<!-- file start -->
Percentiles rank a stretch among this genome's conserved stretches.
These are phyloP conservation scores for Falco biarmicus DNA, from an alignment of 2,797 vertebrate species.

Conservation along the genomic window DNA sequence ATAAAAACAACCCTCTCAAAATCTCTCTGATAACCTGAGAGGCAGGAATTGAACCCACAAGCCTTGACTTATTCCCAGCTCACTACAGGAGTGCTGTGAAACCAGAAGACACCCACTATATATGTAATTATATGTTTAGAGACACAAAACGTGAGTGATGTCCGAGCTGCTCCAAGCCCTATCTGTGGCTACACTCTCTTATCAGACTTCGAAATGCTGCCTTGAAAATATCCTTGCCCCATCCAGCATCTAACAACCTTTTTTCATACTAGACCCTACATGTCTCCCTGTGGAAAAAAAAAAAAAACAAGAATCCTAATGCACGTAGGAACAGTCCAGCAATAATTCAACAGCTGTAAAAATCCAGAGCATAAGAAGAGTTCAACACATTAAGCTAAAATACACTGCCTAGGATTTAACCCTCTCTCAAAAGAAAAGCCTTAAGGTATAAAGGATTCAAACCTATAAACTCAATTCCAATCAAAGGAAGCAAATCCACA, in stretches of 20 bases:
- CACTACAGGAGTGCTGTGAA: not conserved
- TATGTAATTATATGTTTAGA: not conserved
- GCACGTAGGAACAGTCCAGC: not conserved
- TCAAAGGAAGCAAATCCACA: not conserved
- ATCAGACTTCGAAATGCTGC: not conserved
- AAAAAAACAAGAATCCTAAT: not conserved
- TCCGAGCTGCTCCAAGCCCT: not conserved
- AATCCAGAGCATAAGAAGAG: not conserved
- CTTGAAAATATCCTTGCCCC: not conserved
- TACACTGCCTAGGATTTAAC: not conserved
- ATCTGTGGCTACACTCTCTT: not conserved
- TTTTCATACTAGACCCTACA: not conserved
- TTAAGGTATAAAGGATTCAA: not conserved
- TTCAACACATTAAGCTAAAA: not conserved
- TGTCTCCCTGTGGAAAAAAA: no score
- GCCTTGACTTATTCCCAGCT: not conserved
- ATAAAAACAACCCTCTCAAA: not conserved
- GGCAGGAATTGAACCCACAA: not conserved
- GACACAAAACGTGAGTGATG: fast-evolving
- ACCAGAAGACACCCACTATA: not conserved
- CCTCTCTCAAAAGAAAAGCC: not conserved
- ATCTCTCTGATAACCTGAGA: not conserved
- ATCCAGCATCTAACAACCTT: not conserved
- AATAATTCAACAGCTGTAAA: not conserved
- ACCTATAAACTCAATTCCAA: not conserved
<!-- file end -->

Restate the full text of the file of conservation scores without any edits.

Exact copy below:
Percentiles rank a stretch among this genome's conserved stretches.
These are phyloP conservation scores for Falco biarmicus DNA, from an alignment of 2,797 vertebrate species.

Conservation along the genomic window DNA sequence ATAAAAACAACCCTCTCAAAATCTCTCTGATAACCTGAGAGGCAGGAATTGAACCCACAAGCCTTGACTTATTCCCAGCTCACTACAGGAGTGCTGTGAAACCAGAAGACACCCACTATATATGTAATTATATGTTTAGAGACACAAAACGTGAGTGATGTCCGAGCTGCTCCAAGCCCTATCTGTGGCTACACTCTCTTATCAGACTTCGAAATGCTGCCTTGAAAATATCCTTGCCCCATCCAGCATCTAACAACCTTTTTTCATACTAGACCCTACATGTCTCCCTGTGGAAAAAAAAAAAAAACAAGAATCCTAATGCACGTAGGAACAGTCCAGCAATAATTCAACAGCTGTAAAAATCCAGAGCATAAGAAGAGTTCAACACATTAAGCTAAAATACACTGCCTAGGATTTAACCCTCTCTCAAAAGAAAAGCCTTAAGGTATAAAGGATTCAAACCTATAAACTCAATTCCAATCAAAGGAAGCAAATCCACA, in stretches of 20 bases:
- CACTACAGGAGTGCTGTGAA: not conserved
- TATGTAATTATATGTTTAGA: not conserved
- GCACGTAGGAACAGTCCAGC: not conserved
- TCAAAGGAAGCAAATCCACA: not conserved
- ATCAGACTTCGAAATGCTGC: not conserved
- AAAAAAACAAGAATCCTAAT: not conserved
- TCCGAGCTGCTCCAAGCCCT: not conserved
- AATCCAGAGCATAAGAAGAG: not conserved
- CTTGAAAATATCCTTGCCCC: not conserved
- TACACTGCCTAGGATTTAAC: not conserved
- ATCTGTGGCTACACTCTCTT: not conserved
- TTTTCATACTAGACCCTACA: not conserved
- TTAAGGTATAAAGGATTCAA: not conserved
- TTCAACACATTAAGCTAAAA: not conserved
- TGTCTCCCTGTGGAAAAAAA: no score
- GCCTTGACTTATTCCCAGCT: not conserved
- ATAAAAACAACCCTCTCAAA: not conserved
- GGCAGGAATTGAACCCACAA: not conserved
- GACACAAAACGTGAGTGATG: fast-evolving
- ACCAGAAGACACCCACTATA: not conserved
- CCTCTCTCAAAAGAAAAGCC: not conserved
- ATCTCTCTGATAACCTGAGA: not conserved
- ATCCAGCATCTAACAACCTT: not conserved
- AATAATTCAACAGCTGTAAA: not conserved
- ACCTATAAACTCAATTCCAA: not conserved